Glossary of osteopathic terms.
Lumbago – old term for back pain, derives from lumb (low back) ago (ache)
Spinal disc – flexible ‘spacers’ between your vertebrae made up of a central soft gel wrapped in layers of fibrous tissue (annular fibres) to facilitate spinal bending and twisting
Vertebra(e) – Individual spinal bone(s): at the front of the bone is the body, a thick disc-shaped bone and at the back a bony circle to contain and protect your spinal cord with 2 protruberances at each side and back for your spinal muscles to attach to
Spinous process – the protruberance of bone off the back of each vertebra which you can see as a line of bumps – your spine – that spinal muscles attach to
Lateral – to the side (either side)
Lateral processes – two outcrops of bone at each side of the vertebra (like two side fins) which your spinal muscles attach to
Posterior longitudinal ligament – long ligament that runs down the back of all the vertebrae and discs like a long piece of protective K-tape, limiting too much spinal flexion
Anterior longitudinal ligament – long ligament that runs down the front of all the vertebrae and discs like a long piece of protective K-tape, limiting too much spinal extension
Annular fibre tear – lesion in in the fibrous layers of the spinal disc usually at the back and side (posterolaterally) where the posterior longitudinal ligament doesn’t protect the disc
Prolapsed disc / herniated disc / slipped disc – A spinal disc whose soft central gel has protruded through the annular fibres (usually lateral to the posterior longitudinal ligament)
NSLBP – non-specific low back pain. Back pain described as musculoskeletal without nerve root pain, (motor) weakness or (sensory) paraesthesia
Inflammation – the process of repair of any tissue which brings lots of repair cells and fluids to the site causing swelling, redness and soreness
Strain – an injury caused to soft tissues in the body caused by overloading the tissues or overstretching causing injury to some of the fibres
Parasthaesia – any sensation related to a peripheral nerve: numbness, tingling, heaviness, deadness, pain
Peripheral nerve – 43 pairs of motor and sensory nerves that connect your central nervous system to the rest of your body (muscles, organs and everything)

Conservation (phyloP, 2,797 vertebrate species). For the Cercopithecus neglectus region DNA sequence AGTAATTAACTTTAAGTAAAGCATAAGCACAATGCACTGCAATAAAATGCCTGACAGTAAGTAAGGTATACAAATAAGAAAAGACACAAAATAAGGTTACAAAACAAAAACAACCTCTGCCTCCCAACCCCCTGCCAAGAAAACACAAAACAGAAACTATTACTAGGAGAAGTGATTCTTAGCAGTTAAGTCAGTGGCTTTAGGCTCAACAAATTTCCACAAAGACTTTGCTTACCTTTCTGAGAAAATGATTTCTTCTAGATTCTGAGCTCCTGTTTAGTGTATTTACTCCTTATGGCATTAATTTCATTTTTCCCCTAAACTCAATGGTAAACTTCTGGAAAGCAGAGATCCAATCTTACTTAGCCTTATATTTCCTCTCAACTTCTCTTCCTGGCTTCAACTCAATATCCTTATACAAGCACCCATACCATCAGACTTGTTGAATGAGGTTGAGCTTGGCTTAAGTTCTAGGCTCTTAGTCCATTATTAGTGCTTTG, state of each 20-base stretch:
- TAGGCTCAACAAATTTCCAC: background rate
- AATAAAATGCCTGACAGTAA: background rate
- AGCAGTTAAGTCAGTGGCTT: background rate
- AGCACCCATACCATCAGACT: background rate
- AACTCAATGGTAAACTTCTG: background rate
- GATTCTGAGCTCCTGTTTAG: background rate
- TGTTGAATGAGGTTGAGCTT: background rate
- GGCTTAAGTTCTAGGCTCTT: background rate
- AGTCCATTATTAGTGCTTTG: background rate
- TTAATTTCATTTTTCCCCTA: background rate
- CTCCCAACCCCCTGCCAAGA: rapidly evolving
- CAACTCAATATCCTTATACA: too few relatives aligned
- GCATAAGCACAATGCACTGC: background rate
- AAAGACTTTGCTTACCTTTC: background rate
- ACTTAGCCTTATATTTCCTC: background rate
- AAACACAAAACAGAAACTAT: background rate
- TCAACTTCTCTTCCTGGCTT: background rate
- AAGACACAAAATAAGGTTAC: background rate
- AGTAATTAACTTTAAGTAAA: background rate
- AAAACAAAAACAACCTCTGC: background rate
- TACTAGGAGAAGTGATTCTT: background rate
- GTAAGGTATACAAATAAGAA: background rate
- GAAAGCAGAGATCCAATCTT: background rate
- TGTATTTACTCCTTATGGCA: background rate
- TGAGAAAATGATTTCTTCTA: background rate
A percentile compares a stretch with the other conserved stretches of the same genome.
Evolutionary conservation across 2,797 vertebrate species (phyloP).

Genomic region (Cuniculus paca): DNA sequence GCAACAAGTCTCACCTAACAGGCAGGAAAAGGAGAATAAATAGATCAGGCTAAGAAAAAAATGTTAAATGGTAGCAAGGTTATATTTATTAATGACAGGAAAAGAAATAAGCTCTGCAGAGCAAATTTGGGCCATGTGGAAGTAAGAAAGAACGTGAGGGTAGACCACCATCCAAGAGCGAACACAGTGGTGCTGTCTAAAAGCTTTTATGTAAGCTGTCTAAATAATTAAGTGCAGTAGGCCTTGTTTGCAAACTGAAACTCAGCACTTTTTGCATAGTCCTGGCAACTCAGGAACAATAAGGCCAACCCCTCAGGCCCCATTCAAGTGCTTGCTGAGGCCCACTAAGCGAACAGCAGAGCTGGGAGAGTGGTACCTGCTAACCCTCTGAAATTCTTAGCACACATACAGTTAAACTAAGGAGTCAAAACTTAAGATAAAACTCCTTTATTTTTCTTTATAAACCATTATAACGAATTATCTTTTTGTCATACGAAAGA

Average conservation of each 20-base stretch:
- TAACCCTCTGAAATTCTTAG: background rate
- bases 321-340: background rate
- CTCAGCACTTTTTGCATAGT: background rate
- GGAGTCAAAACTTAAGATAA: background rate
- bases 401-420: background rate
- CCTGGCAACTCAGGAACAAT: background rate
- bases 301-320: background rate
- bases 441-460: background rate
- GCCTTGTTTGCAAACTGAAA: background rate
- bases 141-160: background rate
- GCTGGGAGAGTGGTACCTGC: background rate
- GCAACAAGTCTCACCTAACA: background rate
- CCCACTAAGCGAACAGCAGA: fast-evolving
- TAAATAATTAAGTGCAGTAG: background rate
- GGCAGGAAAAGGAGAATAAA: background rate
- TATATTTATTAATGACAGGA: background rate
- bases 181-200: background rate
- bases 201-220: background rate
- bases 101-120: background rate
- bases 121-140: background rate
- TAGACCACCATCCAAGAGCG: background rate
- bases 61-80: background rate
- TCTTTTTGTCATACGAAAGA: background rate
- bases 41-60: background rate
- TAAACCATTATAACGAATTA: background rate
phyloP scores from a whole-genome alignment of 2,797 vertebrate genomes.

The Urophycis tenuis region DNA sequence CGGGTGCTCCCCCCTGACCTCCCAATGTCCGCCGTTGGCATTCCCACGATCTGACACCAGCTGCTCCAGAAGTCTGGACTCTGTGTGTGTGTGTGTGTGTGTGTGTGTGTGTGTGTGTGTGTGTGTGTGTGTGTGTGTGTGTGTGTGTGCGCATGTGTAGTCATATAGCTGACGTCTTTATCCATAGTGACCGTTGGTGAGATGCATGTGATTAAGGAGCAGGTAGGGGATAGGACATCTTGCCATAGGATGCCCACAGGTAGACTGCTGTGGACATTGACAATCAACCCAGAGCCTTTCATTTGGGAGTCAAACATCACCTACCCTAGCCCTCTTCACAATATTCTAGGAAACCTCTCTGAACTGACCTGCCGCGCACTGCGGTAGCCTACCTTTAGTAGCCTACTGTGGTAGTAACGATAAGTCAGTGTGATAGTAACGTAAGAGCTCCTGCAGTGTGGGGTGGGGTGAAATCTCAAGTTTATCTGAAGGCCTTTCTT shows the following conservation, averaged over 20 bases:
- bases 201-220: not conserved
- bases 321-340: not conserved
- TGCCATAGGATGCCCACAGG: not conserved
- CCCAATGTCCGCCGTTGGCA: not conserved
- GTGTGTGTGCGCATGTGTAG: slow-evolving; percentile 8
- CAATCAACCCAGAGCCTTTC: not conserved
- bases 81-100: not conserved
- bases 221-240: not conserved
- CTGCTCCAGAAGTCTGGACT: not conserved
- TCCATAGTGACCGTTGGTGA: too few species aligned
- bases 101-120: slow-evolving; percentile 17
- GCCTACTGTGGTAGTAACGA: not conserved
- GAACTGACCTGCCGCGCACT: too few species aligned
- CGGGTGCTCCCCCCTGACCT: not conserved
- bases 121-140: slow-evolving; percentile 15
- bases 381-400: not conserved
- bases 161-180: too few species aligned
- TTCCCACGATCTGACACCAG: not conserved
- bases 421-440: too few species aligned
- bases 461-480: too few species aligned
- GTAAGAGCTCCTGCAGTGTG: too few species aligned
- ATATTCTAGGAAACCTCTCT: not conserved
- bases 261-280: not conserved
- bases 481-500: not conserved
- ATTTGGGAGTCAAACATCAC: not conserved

Motor nerves – these are nerves that control actions (basically any movement eg. moving your eye, picking up a cup of tea, and swallowing your tea)
Sensory nerves – these convey sensation (how heavy your cup of tea is, how hot it is, how cool your breath feels blowing on your tea and hand)
Cervical – neck area of your spine from the base of your skull to the top of your shoulders; numbers 7 vertebrae (C1 – C7)
Thoracic / dorsal – main back area of your spine from your shoulders to your waist each vertebra of which has a pair of ribs attached; numbers 12 vertebrae (T1 – T12)
Lumbar – low back area of your spine from the back of your waist to the top of your pelvis; numbers 5 vertebra (L1-L5)
Sciatic nerve – the thick nerve made up of several nerve roots exiting your spinal cord in the lumbar region supplying your lower limb (from your butt to your toe) with motor and sensory fibres.
So, here’s a typical explanation your osteopath might give you for why you haven’t got a slipped disc or a prolapsed disc.
“Your back pain or lumbago is what we would now term non-specific low back pain. This means you’re not experiencing any sciatic nerve symptoms (such as foot or toe weakness or pins and needles). This doesn’t necessarily mean you don’t have an annular fibre tear or a disc prolapse, but because these would be likely to cause inflammation that compresses one of the nerve roots that forms the sciatic nerve, this is less likely. Therefore, we’ll assume that you’ve strained (or overstretched) a muscle (or ligament) in your low back which, although very painful in the first few days after the injury, will recover much more quickly than an annular fibre tear or strain or disc prolapse.”